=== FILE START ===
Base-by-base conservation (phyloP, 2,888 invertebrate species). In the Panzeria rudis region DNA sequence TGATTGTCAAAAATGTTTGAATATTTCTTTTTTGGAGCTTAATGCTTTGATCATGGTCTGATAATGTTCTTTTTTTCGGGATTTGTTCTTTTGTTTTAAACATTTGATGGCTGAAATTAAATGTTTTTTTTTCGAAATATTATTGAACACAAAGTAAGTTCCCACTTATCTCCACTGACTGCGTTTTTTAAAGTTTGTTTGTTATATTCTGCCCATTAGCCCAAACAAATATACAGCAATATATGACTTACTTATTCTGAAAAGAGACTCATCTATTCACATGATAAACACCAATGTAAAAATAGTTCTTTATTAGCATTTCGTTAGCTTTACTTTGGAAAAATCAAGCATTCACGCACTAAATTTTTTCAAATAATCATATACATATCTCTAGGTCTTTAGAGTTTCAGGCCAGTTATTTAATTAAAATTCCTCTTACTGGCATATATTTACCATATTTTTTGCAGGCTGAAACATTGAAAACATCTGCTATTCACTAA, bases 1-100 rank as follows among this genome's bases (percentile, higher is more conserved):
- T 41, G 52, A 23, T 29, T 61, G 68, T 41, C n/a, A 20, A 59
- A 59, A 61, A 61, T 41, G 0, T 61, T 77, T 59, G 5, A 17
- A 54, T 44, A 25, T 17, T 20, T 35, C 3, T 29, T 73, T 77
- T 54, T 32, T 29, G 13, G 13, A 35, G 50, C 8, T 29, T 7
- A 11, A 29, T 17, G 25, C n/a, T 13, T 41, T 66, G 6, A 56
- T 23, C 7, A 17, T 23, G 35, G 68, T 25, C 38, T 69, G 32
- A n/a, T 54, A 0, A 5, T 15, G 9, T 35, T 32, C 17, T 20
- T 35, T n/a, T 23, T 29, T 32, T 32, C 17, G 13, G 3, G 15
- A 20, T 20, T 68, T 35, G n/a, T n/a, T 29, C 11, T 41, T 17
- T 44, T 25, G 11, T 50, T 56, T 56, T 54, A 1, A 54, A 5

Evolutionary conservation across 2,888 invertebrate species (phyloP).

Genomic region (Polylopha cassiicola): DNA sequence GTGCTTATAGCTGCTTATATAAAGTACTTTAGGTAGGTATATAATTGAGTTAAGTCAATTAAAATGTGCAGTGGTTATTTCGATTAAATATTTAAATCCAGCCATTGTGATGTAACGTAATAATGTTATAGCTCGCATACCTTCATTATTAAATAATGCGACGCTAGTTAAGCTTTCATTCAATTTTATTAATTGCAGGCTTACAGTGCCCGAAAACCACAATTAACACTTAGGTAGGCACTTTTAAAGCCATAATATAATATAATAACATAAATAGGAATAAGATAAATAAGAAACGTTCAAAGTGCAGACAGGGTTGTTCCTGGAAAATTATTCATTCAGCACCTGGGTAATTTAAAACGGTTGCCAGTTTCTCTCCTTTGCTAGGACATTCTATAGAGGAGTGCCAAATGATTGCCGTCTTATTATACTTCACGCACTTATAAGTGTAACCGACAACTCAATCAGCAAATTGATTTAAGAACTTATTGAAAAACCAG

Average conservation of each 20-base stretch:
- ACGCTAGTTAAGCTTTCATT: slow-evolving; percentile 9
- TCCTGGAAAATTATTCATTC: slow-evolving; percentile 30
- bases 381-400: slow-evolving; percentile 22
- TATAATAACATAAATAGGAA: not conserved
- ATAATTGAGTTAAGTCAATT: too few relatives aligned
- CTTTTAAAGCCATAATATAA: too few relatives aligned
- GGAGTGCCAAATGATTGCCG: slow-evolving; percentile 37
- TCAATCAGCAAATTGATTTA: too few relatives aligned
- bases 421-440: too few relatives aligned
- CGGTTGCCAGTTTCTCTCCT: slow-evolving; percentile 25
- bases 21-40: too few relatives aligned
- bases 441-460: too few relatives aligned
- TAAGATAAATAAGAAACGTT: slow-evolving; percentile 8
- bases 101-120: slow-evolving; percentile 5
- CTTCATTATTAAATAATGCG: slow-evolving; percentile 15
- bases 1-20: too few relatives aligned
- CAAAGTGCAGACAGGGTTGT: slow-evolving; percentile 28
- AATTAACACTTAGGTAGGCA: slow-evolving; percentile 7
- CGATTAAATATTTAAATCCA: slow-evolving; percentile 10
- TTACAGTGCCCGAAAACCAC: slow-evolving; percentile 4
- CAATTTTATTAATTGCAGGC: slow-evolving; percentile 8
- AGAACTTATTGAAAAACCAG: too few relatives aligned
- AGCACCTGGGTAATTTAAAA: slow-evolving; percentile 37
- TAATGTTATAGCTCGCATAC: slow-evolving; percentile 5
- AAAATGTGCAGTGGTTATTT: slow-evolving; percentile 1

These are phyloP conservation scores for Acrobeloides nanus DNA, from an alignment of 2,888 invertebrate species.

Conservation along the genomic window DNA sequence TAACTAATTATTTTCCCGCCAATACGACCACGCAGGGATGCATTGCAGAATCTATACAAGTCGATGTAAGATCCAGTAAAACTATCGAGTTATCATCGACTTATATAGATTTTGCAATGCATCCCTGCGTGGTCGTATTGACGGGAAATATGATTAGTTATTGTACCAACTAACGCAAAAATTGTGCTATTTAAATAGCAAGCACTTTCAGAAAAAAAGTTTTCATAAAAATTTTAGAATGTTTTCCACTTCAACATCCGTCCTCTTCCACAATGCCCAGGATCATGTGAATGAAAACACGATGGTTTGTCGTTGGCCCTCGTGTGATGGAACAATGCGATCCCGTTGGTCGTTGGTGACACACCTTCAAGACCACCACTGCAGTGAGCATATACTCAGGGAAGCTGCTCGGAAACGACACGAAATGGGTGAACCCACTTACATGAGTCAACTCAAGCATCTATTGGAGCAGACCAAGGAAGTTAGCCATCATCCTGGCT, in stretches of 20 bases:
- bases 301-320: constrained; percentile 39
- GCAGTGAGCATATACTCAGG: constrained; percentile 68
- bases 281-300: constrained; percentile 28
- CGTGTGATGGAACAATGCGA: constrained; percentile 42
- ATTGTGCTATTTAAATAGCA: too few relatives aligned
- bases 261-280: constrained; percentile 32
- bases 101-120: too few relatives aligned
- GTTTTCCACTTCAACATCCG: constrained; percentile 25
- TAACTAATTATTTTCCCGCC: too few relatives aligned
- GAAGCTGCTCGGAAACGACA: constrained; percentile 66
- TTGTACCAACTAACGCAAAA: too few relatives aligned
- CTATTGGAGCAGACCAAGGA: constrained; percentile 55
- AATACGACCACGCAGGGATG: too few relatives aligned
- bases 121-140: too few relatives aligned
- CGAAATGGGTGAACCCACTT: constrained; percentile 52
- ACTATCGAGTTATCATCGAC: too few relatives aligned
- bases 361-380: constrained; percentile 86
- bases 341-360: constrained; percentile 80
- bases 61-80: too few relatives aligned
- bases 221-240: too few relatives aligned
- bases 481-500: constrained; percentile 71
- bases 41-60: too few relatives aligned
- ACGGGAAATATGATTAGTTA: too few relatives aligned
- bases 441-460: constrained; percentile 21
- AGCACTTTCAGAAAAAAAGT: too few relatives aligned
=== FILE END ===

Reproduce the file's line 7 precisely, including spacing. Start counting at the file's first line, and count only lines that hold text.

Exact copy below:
- T 23, C 7, A 17, T 23, G 35, G 68, T 25, C 38, T 69, G 32